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Saturday, March 07, 2009

Glenn Beck's Ratings Soar

(Glenn Beck)

While the majority of the media is busy explaining , excusing or defending Barack Obama's broken campaign promises, bad proposals and socialistic tendencies, Fox News has taken the position of calling him out publicly and challenging him.

In the short time since Glenn Beck left CNN to host his show on Fox News Channel, his ratings have soared. Much of the success is directly related to the fact that he challenges the Obama administration and that theme is being described as striking "ratings gold."

From the LA Times:

Beck's indignant critiques of the Obama administration and gloomy outlook on the nation's financial health have found near-instant resonance. His eponymous 2 p.m. PST program averaged nearly 2.2 million viewers last month -- double the number the time slot attracted the previous February and a remarkable amount for the afternoon. That made "Glenn Beck" the third most-watched program in all of cable news for the month, after Bill O'Reilly's and Sean Hannity's evening shows.

"I look at the ratings every day shocked," Beck said on a recent afternoon, sitting shoeless in his Midtown office as snow pelted the Manhattan skyline behind him.

But he believes he knows why viewers are tuning in: "People know in their gut that something's not right. They're not getting the truth."

A similar challenging tone can be heard across Fox News, which has embraced its role as an opposition voice to the new administration. The network's pundits have incredulously questioned President Obama's fiscal policies, while its correspondents have dogged stories like the White House plan to oversee the 2010 census.

"I think we've been doing a very good job of trying to point out some things that maybe some other news organizations haven't pointed out," said Bill Shine, the network's senior vice president of programming. "We're kind of looking for things that people aren't being told."

The network's tenor has not gone unnoticed.

"I think it's fair to say that I don't always get my most favorable coverage on Fox, but I think that's part of how democracy is supposed to work," Obama told “Fox News Sunday” host Chris Wallace last month.

The approach has paid off in the ratings. After CNN scored key victories with its election coverage last year, Fox News has now regained its wide lead. In February, the cable channel enjoyed a 29% overall spike in viewership and ranked third among all basic cable channels in prime time.

The excessive media worship helped Obama win the presidential election, but once in office and officially the President of the U.S. people expect the media to give them the news, tell them what they need to know and not spend their time excusing bad decisions and defending mistakes.

The DC Examiner says Obama's day of reckoning has arrived and declares "Obama is in trouble," in their headline.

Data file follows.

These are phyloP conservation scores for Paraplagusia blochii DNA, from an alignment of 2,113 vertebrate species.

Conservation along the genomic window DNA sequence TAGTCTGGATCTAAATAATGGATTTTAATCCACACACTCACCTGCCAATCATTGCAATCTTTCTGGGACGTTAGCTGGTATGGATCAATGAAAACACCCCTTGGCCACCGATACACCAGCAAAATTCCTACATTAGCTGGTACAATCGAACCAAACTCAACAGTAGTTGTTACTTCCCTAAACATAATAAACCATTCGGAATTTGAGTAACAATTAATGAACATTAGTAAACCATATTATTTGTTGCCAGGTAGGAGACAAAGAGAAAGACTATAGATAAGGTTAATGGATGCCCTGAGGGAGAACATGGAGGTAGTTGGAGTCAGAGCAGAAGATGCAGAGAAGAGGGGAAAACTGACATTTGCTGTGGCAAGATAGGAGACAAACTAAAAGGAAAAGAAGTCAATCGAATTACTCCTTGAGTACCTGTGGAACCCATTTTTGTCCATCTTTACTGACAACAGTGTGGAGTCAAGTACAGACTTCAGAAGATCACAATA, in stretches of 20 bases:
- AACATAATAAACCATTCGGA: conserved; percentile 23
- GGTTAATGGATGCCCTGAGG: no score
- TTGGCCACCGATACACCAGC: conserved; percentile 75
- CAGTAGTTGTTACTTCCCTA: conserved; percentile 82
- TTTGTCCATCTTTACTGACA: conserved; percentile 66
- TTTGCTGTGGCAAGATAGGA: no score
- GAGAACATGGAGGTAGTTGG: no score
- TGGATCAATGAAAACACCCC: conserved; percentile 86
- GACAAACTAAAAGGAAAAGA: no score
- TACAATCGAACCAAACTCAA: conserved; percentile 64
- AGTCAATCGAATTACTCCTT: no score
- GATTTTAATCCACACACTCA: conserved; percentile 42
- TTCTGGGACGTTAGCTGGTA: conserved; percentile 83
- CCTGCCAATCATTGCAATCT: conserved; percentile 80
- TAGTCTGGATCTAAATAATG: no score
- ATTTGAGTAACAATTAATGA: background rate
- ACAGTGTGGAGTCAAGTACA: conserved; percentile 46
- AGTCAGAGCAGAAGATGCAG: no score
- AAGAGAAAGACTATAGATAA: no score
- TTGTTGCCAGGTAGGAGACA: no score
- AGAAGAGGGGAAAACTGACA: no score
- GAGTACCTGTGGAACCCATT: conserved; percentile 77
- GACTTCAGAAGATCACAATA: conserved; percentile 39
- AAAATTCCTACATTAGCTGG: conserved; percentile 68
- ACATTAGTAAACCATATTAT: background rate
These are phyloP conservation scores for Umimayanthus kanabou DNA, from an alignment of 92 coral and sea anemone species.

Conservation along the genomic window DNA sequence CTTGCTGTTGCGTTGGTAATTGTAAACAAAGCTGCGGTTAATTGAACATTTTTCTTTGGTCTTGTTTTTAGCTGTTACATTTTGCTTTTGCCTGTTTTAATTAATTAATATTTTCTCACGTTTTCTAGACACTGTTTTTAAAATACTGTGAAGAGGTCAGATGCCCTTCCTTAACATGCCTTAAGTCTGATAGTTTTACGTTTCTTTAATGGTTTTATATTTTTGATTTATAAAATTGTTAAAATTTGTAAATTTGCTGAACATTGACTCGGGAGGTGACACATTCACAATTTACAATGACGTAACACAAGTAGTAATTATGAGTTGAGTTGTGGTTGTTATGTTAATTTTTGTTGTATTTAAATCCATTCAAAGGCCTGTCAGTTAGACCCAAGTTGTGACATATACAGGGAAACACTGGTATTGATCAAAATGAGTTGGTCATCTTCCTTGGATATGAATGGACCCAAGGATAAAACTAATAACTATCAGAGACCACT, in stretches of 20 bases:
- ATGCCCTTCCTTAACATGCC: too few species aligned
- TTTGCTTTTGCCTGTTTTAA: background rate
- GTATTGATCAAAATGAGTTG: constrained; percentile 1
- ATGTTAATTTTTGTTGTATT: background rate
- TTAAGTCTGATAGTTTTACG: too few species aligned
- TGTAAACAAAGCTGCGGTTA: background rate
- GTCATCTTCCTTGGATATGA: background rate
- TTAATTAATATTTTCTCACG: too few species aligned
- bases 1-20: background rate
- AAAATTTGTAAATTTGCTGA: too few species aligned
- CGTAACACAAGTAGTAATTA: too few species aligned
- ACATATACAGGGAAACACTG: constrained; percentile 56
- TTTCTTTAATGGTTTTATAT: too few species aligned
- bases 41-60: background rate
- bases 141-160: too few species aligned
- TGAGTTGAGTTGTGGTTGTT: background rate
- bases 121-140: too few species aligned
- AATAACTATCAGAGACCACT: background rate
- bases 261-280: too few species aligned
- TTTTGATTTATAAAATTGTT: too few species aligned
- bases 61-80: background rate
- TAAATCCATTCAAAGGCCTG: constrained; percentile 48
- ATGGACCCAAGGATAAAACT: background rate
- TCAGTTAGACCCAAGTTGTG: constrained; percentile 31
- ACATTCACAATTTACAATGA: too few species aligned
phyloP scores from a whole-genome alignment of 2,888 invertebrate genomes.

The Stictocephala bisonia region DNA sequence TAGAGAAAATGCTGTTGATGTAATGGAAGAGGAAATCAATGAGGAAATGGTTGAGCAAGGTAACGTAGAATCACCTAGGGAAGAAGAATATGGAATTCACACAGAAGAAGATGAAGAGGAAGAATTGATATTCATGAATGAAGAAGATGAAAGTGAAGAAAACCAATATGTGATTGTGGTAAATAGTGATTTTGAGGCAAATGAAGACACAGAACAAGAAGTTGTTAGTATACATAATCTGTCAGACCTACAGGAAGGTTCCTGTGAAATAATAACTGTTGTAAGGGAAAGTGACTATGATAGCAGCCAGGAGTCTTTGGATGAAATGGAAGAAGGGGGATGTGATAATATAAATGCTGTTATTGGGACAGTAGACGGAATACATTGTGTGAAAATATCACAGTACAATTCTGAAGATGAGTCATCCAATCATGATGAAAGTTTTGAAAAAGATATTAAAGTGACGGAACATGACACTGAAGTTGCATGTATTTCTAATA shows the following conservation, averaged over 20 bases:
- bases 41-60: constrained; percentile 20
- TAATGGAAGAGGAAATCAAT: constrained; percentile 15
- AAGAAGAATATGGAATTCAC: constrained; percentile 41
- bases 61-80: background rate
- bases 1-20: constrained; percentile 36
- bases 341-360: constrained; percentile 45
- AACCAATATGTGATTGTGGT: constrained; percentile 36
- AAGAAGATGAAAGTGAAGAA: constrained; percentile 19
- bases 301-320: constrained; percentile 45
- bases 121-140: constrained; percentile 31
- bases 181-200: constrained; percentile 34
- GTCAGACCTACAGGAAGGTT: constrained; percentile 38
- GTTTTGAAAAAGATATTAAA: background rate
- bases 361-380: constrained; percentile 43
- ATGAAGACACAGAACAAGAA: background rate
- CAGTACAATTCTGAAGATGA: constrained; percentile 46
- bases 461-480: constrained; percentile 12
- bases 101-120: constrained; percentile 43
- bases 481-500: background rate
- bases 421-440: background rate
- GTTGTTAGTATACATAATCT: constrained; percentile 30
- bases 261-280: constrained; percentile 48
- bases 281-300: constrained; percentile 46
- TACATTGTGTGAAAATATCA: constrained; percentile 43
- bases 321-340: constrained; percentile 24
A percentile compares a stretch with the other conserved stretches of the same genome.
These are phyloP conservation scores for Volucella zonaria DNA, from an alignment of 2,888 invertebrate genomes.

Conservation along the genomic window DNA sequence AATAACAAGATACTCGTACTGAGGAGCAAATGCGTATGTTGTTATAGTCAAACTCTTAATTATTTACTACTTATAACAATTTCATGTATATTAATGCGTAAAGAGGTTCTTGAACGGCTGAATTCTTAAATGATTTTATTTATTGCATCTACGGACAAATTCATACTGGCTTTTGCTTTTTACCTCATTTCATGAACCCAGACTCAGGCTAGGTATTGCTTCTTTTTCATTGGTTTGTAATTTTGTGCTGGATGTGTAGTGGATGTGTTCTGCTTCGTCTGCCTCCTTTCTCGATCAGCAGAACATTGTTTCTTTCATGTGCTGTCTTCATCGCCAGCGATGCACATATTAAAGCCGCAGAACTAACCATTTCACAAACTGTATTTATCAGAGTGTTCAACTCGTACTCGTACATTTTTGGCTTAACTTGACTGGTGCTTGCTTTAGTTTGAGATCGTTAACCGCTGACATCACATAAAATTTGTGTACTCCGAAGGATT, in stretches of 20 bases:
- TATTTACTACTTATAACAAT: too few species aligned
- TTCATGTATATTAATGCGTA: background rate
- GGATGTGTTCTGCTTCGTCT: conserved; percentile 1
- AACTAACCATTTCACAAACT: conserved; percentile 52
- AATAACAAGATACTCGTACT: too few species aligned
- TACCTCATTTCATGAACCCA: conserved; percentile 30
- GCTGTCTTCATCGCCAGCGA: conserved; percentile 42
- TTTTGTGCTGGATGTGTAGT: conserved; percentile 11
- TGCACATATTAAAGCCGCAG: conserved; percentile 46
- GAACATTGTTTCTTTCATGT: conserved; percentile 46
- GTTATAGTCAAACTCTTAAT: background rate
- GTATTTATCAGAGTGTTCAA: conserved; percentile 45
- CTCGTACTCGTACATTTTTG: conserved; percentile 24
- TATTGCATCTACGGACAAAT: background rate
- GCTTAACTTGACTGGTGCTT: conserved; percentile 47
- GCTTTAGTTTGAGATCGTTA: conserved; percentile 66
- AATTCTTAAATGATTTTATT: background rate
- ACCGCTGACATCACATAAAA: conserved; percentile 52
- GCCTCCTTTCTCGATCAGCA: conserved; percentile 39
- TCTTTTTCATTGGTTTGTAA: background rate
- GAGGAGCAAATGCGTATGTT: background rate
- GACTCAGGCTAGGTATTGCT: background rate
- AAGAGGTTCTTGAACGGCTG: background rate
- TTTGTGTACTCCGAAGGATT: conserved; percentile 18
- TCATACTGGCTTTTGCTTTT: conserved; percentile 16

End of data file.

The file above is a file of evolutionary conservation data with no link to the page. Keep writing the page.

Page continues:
Did you feel it? The political ground shifting beneath President Barack Obama since his speech last week to Congress? It's been downhill since and I'm not referring mainly to the Dow Jones record-setting dive. The pivot point of the shift was the speech, or rather what the speech did to the evolving public narrative of Obama.

Also in that article, Tapper explains the shift and why people are now starting to "see" Obama in a different light:

Now, though, the mask is off and the disconnect between rhetoric and reality is emerging as the dominant driver of the Obama narrative. The contrast is no longer between the young, personable, historic candidate Obama and a creaky, cranky old Republican White Guy, it's between what America thought it was getting in a President Obama (cool, reasonable and beyond partisanship) and what it now sees as the reality of a President Obama (government spending out of control, an uncertain hand on foreign policy, broken promises, more bureaucrats, etc. etc.).

Put another way - what we see now is neither what we were promised, nor what we expected.

In Forbes, an article points out how three other journalists have come to see Barack Obama for what he is, which is neither a moderate or a centrist, instead of what he campaigned claiming he was.

Congratulations this week to three journalists who have finally taken up that constant struggle: Christopher Buckley, David Gergen and David Brooks. All three used to insist that Obama was some species of centrist or moderate. Now that Obama has proposed the most massive expansion of government in the history of the republic, each has recognized that just conceivably he might have been mistaken.

A humorist--and, I should disclose, an old friend--Christopher Buckley exercised his acute comic sense during the presidential campaign, judging John McCain so thoroughly risible that the nation could hardly do worse by electing Barack Obama. Now Buckley has developed a sense of the tragic. In electing Obama, he admits, we may indeed have done worse--a lot worse.

"The strange thing," Buckley wrote last week after listening to Obama address Congress, "is that one feels almost unpatriotic, entertaining negative thoughts about Mr. Obama's grand plan. ... One thing is certain, however: Government is getting bigger and will stay bigger. Just remember ... that a government that is big enough to give you everything you want is also big enough to take it all away."

Perhaps media journalists are finally starting to wake up. Too late for the next four years, but in time to highlight the disaster that Barack Obama is and fix the mistake in 2012.

You can see Glenn Beck's shows at his Fox News page.